Placebo Effects: Changes in a person's behavior which come from the EXPECTATION of change, rather than the ingredients or components of the treatment they receive.

  • Research has shown that these effects can be quite strong.

  • "Nocebo" Phenomenon: Averse effects or negative changes in behavior (health, outcome, etc.) after taking a placebo.

Distortions in Self-Report Data: Bias introduced by participants who respond in ways that do not reflect their actual behavior, beliefs, judgments, etc.

  • Social Desirability: Give answers which reflect favorably on yourself
    • Willingness to admit small mistakes, common human failings, etc. VS. trying to appear perfect, for example,
      • I've never told a lieTrue or False?
      • I've always done my homework on timeTrue or False?
      • I always complete the readings for my college classes ahead of timeTrue or False?
    • You can download the Crowne & Marlow Social Desirability Scale in pdf format and score yourself.
  • Misunderstood or poorly worded questions
      
  • "Response sets" = participant responds in a stereotypical or automatic ways

    • Halo Effect: this is the tendency to rate someone or something positively (or negatively) on many different items from knowledge about one item. For example, you see someone help carry the groceries for an elderly person and conclude that the person is also trustworthy, friendly, and a hard worker.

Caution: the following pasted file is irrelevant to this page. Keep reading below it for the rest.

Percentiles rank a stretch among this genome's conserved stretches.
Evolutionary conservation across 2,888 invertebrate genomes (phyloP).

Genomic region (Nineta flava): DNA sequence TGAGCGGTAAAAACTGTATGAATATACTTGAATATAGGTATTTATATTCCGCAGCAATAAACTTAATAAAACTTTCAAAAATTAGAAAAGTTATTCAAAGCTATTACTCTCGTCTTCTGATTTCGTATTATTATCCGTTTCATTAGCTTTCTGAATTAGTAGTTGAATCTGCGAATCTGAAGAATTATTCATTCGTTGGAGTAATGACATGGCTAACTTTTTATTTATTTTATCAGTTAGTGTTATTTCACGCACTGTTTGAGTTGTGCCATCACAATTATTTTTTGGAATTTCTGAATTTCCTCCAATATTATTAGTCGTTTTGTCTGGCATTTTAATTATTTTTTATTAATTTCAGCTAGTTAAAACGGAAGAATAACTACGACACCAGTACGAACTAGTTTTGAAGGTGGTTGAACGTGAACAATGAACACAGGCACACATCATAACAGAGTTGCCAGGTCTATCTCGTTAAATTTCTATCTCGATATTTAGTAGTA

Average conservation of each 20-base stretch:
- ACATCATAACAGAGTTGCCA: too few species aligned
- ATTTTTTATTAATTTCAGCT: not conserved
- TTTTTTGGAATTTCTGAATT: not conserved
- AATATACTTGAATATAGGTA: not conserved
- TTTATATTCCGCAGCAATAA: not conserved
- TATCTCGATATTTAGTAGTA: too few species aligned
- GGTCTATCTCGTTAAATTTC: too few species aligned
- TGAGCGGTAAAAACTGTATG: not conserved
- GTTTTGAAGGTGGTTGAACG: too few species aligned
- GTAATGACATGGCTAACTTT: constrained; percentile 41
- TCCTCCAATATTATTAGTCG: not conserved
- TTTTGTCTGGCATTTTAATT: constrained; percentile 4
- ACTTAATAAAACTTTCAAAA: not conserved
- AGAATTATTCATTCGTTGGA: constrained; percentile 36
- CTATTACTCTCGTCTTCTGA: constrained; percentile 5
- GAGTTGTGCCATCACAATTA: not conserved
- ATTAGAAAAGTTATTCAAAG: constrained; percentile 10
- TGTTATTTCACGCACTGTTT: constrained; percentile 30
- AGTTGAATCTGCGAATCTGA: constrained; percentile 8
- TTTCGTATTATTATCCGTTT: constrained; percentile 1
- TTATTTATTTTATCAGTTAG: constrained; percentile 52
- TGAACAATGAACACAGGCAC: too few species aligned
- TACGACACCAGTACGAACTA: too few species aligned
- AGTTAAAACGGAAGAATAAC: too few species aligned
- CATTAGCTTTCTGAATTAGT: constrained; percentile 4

• Leniency-Severity-Generosity Effects

    • Extremist or Central Tendency response set: rate everything as terrible or excellent, or as average 

Experimenter Bias: Bias introduced when a researcher's expectations or preferences influence the outcome of the research. This may be done without the research ever realizing that he/she is affecting the outcome.

  • "Double-blind" Research: (the GOLD standard) In such an approach to research, neither the participants nor the data collectors know which participants are in the experimental group or in the control group.

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Looking at Ethics

Psychology studies human beings and we humans are a very complex reality to study. We are often smart enough to understand the purpose of a research study in ways that would make that study invalid. Experimenters try to get people to respond honestly, but participants might distort their responses for any number of reasons.

In the last class, I gave you an example of researching whether faculty members might have an unconscious bias against women. Notice that the participants were not told that they were being studied for bias before their responses were collected. Indeed, if you asked the participating faculty directly, they would almost certainly have denied that they had any bias whatsoever. So, the experiment disguised how bias was going to be measured by NOT telling the participants what the independent variable was, that is, the applicant was either male or female. Is such deception justifiable or ethical?

The question of deception

Animal Research

Ethical Principles in Research with Human Subjects

 
Reference

Downs, A.C., & Lyons, P.M. (1991). Natural observations of the links between attractiveness and initial legal judgments. Personality and Social Psychology Bulletin, 17, 541-547.


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This page originally posted on 1/28/04 and updated on Oct. 4, 2016